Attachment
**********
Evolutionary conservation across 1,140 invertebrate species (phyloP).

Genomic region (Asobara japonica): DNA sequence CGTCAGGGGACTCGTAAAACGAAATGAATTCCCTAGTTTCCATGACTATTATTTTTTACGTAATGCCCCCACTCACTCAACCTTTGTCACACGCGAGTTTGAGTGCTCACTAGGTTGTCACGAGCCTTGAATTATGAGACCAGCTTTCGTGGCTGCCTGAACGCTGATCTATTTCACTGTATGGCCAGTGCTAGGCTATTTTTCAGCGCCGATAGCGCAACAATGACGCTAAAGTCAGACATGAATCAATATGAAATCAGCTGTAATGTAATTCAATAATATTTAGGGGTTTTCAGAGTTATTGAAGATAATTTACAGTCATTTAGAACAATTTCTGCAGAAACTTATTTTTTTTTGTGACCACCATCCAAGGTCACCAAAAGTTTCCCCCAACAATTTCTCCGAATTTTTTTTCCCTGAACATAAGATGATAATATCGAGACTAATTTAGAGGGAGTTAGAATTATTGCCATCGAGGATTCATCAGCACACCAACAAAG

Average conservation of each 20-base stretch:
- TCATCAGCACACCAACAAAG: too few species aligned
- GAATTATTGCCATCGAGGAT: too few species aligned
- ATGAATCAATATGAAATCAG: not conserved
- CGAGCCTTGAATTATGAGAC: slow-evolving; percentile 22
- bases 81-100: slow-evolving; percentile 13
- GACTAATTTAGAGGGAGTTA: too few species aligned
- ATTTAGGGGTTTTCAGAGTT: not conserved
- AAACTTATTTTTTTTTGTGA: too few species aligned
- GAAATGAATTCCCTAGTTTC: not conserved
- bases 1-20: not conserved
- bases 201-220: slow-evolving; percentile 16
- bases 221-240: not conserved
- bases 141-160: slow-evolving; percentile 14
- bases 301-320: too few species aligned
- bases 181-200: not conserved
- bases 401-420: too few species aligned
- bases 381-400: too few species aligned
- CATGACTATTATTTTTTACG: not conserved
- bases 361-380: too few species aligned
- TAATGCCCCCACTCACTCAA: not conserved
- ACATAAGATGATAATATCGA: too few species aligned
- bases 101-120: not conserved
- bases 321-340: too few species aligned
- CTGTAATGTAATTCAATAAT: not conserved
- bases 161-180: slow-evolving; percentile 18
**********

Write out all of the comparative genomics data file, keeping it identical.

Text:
Evolutionary conservation across 1,140 invertebrate species (phyloP).

Genomic region (Asobara japonica): DNA sequence CGTCAGGGGACTCGTAAAACGAAATGAATTCCCTAGTTTCCATGACTATTATTTTTTACGTAATGCCCCCACTCACTCAACCTTTGTCACACGCGAGTTTGAGTGCTCACTAGGTTGTCACGAGCCTTGAATTATGAGACCAGCTTTCGTGGCTGCCTGAACGCTGATCTATTTCACTGTATGGCCAGTGCTAGGCTATTTTTCAGCGCCGATAGCGCAACAATGACGCTAAAGTCAGACATGAATCAATATGAAATCAGCTGTAATGTAATTCAATAATATTTAGGGGTTTTCAGAGTTATTGAAGATAATTTACAGTCATTTAGAACAATTTCTGCAGAAACTTATTTTTTTTTGTGACCACCATCCAAGGTCACCAAAAGTTTCCCCCAACAATTTCTCCGAATTTTTTTTCCCTGAACATAAGATGATAATATCGAGACTAATTTAGAGGGAGTTAGAATTATTGCCATCGAGGATTCATCAGCACACCAACAAAG

Average conservation of each 20-base stretch:
- TCATCAGCACACCAACAAAG: too few species aligned
- GAATTATTGCCATCGAGGAT: too few species aligned
- ATGAATCAATATGAAATCAG: not conserved
- CGAGCCTTGAATTATGAGAC: slow-evolving; percentile 22
- bases 81-100: slow-evolving; percentile 13
- GACTAATTTAGAGGGAGTTA: too few species aligned
- ATTTAGGGGTTTTCAGAGTT: not conserved
- AAACTTATTTTTTTTTGTGA: too few species aligned
- GAAATGAATTCCCTAGTTTC: not conserved
- bases 1-20: not conserved
- bases 201-220: slow-evolving; percentile 16
- bases 221-240: not conserved
- bases 141-160: slow-evolving; percentile 14
- bases 301-320: too few species aligned
- bases 181-200: not conserved
- bases 401-420: too few species aligned
- bases 381-400: too few species aligned
- CATGACTATTATTTTTTACG: not conserved
- bases 361-380: too few species aligned
- TAATGCCCCCACTCACTCAA: not conserved
- ACATAAGATGATAATATCGA: too few species aligned
- bases 101-120: not conserved
- bases 321-340: too few species aligned
- CTGTAATGTAATTCAATAAT: not conserved
- bases 161-180: slow-evolving; percentile 18